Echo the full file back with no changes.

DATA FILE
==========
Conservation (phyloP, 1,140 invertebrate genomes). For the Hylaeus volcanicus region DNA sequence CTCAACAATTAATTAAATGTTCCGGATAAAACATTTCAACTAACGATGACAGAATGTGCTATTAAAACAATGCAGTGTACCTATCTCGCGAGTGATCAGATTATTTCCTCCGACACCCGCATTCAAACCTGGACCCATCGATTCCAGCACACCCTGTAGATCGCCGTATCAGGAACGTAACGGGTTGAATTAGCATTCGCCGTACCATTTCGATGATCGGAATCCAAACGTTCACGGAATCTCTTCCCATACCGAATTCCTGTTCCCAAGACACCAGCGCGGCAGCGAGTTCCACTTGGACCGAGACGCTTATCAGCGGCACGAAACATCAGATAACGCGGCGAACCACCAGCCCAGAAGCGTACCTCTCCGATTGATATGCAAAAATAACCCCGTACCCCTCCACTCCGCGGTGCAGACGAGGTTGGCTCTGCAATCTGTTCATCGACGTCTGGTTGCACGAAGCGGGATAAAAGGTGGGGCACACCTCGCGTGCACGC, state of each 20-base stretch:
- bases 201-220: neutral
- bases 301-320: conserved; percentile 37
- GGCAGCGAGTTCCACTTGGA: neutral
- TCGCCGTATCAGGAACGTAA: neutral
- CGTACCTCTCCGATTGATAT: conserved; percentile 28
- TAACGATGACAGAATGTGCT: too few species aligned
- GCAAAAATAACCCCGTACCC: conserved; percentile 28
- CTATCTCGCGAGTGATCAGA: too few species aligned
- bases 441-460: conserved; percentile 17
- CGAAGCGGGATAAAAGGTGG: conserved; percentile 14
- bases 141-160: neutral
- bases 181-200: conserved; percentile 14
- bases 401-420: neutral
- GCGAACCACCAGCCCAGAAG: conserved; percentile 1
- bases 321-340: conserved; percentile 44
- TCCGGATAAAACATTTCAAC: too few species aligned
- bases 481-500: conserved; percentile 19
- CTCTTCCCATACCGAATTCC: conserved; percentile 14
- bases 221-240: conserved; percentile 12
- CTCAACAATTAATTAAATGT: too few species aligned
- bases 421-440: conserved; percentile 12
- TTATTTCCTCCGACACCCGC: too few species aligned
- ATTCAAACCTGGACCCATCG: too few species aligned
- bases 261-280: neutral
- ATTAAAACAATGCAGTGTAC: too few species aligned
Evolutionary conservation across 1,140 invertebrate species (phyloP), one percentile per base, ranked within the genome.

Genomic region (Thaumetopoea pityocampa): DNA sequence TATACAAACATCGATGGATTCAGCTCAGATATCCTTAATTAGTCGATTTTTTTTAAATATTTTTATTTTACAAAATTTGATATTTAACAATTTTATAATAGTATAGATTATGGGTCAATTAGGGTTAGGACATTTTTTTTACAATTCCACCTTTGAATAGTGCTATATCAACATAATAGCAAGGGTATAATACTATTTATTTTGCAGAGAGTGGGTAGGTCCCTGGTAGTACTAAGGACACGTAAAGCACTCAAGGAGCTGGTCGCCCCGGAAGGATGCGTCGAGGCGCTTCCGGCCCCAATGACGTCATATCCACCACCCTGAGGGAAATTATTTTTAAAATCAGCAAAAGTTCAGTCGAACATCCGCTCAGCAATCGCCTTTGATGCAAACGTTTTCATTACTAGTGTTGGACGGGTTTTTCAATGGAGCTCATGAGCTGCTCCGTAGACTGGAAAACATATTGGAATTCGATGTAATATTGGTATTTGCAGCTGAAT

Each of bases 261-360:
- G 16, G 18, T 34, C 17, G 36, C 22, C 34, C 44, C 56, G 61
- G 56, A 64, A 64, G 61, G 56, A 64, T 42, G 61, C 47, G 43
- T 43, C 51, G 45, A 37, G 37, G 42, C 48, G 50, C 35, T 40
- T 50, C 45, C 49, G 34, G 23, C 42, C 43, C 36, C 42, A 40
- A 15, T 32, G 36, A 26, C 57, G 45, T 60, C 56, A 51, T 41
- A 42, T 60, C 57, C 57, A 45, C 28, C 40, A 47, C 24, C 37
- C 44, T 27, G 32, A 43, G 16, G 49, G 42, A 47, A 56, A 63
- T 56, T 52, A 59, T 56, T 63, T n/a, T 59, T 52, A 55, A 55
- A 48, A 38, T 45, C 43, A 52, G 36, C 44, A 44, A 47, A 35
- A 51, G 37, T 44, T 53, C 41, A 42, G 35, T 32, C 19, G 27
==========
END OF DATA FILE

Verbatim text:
Conservation (phyloP, 1,140 invertebrate genomes). For the Hylaeus volcanicus region DNA sequence CTCAACAATTAATTAAATGTTCCGGATAAAACATTTCAACTAACGATGACAGAATGTGCTATTAAAACAATGCAGTGTACCTATCTCGCGAGTGATCAGATTATTTCCTCCGACACCCGCATTCAAACCTGGACCCATCGATTCCAGCACACCCTGTAGATCGCCGTATCAGGAACGTAACGGGTTGAATTAGCATTCGCCGTACCATTTCGATGATCGGAATCCAAACGTTCACGGAATCTCTTCCCATACCGAATTCCTGTTCCCAAGACACCAGCGCGGCAGCGAGTTCCACTTGGACCGAGACGCTTATCAGCGGCACGAAACATCAGATAACGCGGCGAACCACCAGCCCAGAAGCGTACCTCTCCGATTGATATGCAAAAATAACCCCGTACCCCTCCACTCCGCGGTGCAGACGAGGTTGGCTCTGCAATCTGTTCATCGACGTCTGGTTGCACGAAGCGGGATAAAAGGTGGGGCACACCTCGCGTGCACGC, state of each 20-base stretch:
- bases 201-220: neutral
- bases 301-320: conserved; percentile 37
- GGCAGCGAGTTCCACTTGGA: neutral
- TCGCCGTATCAGGAACGTAA: neutral
- CGTACCTCTCCGATTGATAT: conserved; percentile 28
- TAACGATGACAGAATGTGCT: too few species aligned
- GCAAAAATAACCCCGTACCC: conserved; percentile 28
- CTATCTCGCGAGTGATCAGA: too few species aligned
- bases 441-460: conserved; percentile 17
- CGAAGCGGGATAAAAGGTGG: conserved; percentile 14
- bases 141-160: neutral
- bases 181-200: conserved; percentile 14
- bases 401-420: neutral
- GCGAACCACCAGCCCAGAAG: conserved; percentile 1
- bases 321-340: conserved; percentile 44
- TCCGGATAAAACATTTCAAC: too few species aligned
- bases 481-500: conserved; percentile 19
- CTCTTCCCATACCGAATTCC: conserved; percentile 14
- bases 221-240: conserved; percentile 12
- CTCAACAATTAATTAAATGT: too few species aligned
- bases 421-440: conserved; percentile 12
- TTATTTCCTCCGACACCCGC: too few species aligned
- ATTCAAACCTGGACCCATCG: too few species aligned
- bases 261-280: neutral
- ATTAAAACAATGCAGTGTAC: too few species aligned
Evolutionary conservation across 1,140 invertebrate species (phyloP), one percentile per base, ranked within the genome.

Genomic region (Thaumetopoea pityocampa): DNA sequence TATACAAACATCGATGGATTCAGCTCAGATATCCTTAATTAGTCGATTTTTTTTAAATATTTTTATTTTACAAAATTTGATATTTAACAATTTTATAATAGTATAGATTATGGGTCAATTAGGGTTAGGACATTTTTTTTACAATTCCACCTTTGAATAGTGCTATATCAACATAATAGCAAGGGTATAATACTATTTATTTTGCAGAGAGTGGGTAGGTCCCTGGTAGTACTAAGGACACGTAAAGCACTCAAGGAGCTGGTCGCCCCGGAAGGATGCGTCGAGGCGCTTCCGGCCCCAATGACGTCATATCCACCACCCTGAGGGAAATTATTTTTAAAATCAGCAAAAGTTCAGTCGAACATCCGCTCAGCAATCGCCTTTGATGCAAACGTTTTCATTACTAGTGTTGGACGGGTTTTTCAATGGAGCTCATGAGCTGCTCCGTAGACTGGAAAACATATTGGAATTCGATGTAATATTGGTATTTGCAGCTGAAT

Each of bases 261-360:
- G 16, G 18, T 34, C 17, G 36, C 22, C 34, C 44, C 56, G 61
- G 56, A 64, A 64, G 61, G 56, A 64, T 42, G 61, C 47, G 43
- T 43, C 51, G 45, A 37, G 37, G 42, C 48, G 50, C 35, T 40
- T 50, C 45, C 49, G 34, G 23, C 42, C 43, C 36, C 42, A 40
- A 15, T 32, G 36, A 26, C 57, G 45, T 60, C 56, A 51, T 41
- A 42, T 60, C 57, C 57, A 45, C 28, C 40, A 47, C 24, C 37
- C 44, T 27, G 32, A 43, G 16, G 49, G 42, A 47, A 56, A 63
- T 56, T 52, A 59, T 56, T 63, T n/a, T 59, T 52, A 55, A 55
- A 48, A 38, T 45, C 43, A 52, G 36, C 44, A 44, A 47, A 35
- A 51, G 37, T 44, T 53, C 41, A 42, G 35, T 32, C 19, G 27